Pullbox Reviews: Rick & Morty vs Dungeons & Dragons II: Painscape

When super genius alcoholic megalomaniac Rick Sanchez wakes up to a world that’s obsessed with D&D, he embarks on a mission to put things right. In doing so, he discovers the unthinkable: through an alliance of all of the characters he’d created but never played over the years, the fiendish Bardrick has conspired to infiltrate the real world. His overriding goal is to prove once and for all how wrong Rick was for tossing him aside all those years ago. Now banished to Bordensomethingsomething, an unfinished campaign setting of his own design, Rick is gonna have to go meta… level up his game… roll the natural 20. To do any less is to doom his family as they’re left to contend with the encroaching forces of Bardrick and his demonic horde.

There’s a strange phenomenon happening out there lately, and some of you may know what I’m talking about. A surge in popularity for the original table top roleplaying game Dungeons & Dragons has been bringing gamers out of hiding and onto their very own YouTube and Twitch channels. Now a pastime with mass appeal, obliterating stereotypes and demographic lines, D&D isn’t just for nerds anymore but stands as one of the most marketable hobby lines out there. A whole new generation of players has stumbled into D&D by way of Critical Role and celebrity endorsements from the likes of Joe Manganiello and Matthew Lillard. It’s been featured on television shows like Stranger Things and The Big Bang Theory, not as a point of ridicule but as a glorious example of a game that relies on shared narrative to collectively tell a story.

Jim Zub’s a busy dude. On top of his work for Marvel (Conan the Barbarian: Serpent War, Black Panther and the Agents of Wakanda) and IDW (pick any of the many Dungeons & Dragons licensed comics), he’s been working with Wizards of the Coast on introductory rulebooks for young gamers. With all of that, he still manages to find the time for another deep dive that takes Rick & Morty back into the world of fantasy roleplaying (stop snickering, Andy, it’s not that kind of roleplaying). Zub balances the basics of good storytelling with a plethora of references to satisfy the rules lawyers out there. For some readers, it might be a little too specific, but where he goes really heavy into game mechanics he provides helpful text to explain things to those less familiar. Equally important to fans of the show, Zub has nailed the tone and attitudes of the characters of Rick & Morty. All of the elements are there: Beth’s quiet alcoholism, Morty’s neurotic acceptance of Rick’s abuse, Rick’s nihilistic egomania & blatant disdain for Jerry.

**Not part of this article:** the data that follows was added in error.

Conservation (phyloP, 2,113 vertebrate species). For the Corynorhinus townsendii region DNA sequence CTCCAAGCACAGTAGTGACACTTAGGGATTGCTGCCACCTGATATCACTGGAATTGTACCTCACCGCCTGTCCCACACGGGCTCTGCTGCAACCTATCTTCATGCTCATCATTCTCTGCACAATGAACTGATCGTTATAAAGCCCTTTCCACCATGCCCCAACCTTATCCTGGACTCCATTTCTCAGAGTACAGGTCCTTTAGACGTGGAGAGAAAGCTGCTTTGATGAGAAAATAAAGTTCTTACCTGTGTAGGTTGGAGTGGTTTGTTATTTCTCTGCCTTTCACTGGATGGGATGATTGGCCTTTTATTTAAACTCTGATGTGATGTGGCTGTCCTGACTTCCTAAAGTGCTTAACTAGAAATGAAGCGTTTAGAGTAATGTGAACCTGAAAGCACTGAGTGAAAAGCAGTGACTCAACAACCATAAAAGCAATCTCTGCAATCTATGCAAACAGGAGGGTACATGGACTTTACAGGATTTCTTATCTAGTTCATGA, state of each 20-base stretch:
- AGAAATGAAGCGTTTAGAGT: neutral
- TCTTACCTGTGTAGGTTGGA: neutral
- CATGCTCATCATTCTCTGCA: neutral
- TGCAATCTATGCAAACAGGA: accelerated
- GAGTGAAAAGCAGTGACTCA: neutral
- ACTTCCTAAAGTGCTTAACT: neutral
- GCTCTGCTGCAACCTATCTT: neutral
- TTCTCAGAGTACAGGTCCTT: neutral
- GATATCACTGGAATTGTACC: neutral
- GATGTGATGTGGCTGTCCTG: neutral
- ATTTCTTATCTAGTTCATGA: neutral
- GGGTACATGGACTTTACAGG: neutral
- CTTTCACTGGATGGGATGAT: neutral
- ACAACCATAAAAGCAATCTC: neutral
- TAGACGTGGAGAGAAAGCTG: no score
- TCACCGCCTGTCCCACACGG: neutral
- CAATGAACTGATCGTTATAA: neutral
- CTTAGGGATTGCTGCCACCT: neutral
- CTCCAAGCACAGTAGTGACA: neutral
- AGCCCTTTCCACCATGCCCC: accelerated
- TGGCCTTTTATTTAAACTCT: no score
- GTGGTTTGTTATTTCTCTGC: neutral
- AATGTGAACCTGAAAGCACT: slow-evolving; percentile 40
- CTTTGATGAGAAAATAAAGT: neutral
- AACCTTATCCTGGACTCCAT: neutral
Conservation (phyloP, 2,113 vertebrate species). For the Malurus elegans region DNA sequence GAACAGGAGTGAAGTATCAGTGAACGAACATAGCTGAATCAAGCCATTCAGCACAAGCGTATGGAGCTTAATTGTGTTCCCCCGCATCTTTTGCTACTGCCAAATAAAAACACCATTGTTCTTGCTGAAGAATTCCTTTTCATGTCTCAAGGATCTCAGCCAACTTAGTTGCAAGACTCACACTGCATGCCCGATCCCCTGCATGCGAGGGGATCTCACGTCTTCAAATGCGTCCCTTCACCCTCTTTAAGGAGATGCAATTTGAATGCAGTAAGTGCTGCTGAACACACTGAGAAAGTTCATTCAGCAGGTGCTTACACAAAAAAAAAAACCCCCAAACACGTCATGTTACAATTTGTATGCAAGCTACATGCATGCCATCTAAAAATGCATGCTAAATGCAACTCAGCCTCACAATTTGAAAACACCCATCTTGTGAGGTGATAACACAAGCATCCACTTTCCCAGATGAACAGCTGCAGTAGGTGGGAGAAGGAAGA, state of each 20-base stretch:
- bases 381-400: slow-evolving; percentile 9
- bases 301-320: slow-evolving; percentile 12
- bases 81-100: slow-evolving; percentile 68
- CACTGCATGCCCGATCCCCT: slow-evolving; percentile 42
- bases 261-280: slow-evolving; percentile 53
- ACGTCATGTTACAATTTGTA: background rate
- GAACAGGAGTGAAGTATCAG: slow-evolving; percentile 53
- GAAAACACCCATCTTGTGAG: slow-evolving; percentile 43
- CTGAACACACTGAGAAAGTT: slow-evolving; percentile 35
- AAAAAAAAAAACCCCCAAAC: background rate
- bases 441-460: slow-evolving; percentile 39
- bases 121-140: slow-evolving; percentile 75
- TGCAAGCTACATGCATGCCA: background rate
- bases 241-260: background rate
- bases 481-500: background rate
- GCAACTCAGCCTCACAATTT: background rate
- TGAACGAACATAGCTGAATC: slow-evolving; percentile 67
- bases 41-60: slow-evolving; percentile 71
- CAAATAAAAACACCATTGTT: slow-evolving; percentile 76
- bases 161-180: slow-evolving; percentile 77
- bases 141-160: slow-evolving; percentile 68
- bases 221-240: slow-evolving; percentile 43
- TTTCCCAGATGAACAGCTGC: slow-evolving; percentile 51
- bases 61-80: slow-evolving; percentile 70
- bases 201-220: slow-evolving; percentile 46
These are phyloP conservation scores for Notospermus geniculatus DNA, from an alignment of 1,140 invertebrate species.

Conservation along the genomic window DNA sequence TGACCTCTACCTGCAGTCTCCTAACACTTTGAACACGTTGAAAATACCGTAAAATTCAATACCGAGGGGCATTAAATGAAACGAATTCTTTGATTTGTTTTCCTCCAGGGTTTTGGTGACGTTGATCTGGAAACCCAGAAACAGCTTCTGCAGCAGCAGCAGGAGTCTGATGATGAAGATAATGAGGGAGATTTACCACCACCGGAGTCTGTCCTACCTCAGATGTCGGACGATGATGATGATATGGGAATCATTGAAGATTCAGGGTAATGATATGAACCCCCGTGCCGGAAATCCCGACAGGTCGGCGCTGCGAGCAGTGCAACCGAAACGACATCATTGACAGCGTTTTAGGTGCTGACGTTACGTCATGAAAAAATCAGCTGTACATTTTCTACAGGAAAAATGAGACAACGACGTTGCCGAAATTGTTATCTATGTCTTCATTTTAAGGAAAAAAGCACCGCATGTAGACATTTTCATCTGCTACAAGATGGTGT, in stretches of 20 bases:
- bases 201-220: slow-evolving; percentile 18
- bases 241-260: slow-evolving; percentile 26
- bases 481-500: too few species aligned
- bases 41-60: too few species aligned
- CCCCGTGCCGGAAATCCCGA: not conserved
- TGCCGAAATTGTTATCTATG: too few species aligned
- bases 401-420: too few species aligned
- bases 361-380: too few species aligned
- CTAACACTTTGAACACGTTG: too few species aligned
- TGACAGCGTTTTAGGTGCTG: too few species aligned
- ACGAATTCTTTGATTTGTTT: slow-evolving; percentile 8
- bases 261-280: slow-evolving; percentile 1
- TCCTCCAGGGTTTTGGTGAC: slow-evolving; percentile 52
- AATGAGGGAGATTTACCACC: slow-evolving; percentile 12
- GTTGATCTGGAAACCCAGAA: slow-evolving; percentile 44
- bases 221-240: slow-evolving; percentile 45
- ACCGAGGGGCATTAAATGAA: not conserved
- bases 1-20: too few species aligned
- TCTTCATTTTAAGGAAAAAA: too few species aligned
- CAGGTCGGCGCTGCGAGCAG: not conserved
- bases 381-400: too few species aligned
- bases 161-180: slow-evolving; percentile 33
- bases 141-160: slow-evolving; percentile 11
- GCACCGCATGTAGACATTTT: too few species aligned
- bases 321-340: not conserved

Also walking one helluva tightrope, the artistic team of Troy Little (illustrations), Leonardo Ito (colors), &

Crank! (letters) have put up some seriously impressive work. Consider the blending of visual styles that goes into a comic like this, bringing in elements from countless fantasy worlds & fusing them with a cartoon that has a fan following fanatical enough to swarm (literal mobs) fast food restaurants worldwide for dipping sauce. Troy Little & Leonardo Ito both deserve sainthood for their efforts, nailing the look of Rick & Morty, and working in all of the fantasy game elements besides. Finally, Crank! deserves some big time kudos for their work on lettering. There’s an insanely large amount of information rolling across the page, by way of text and dialogue, in various styles. That it was all artistically managed without blocking out whole panels speaks to the skill involved at the top levels of a field that goes unnoticed all too often in comics.

In the first chapter of R&MvsD&D, Zub put out a story that could have served as an all-encompassing intro to the world of Dungeons & Dragons, from its very first incarnation, through AD&D, to the Dark Times of 4e (we don’t like talking about 4e). Now he’s brought readers firmly into the modern age of 5th Edition, while giving old school gamers nods and winks to acknowledge that we’ve been here all along (I still have my original Red Box set). From THAC0 to “rolling with Advantage”, the nerd train is moving along and shows no signs of slowing down.

A heartfelt thank you needs to go out to this creative team, and the folks who really make a crossover like this possible… the people who hold all the copyrights: adult swim (Rick & Morty), Wizards of the Coast (Dungeons & Dragons), & IDW (licensed D&D comicbooks… many of them written by Zub).

Until Rick & Morty vs Dungeons & Dragons, Chapter 3Is it Wednesday yet?

Final Score: 10+

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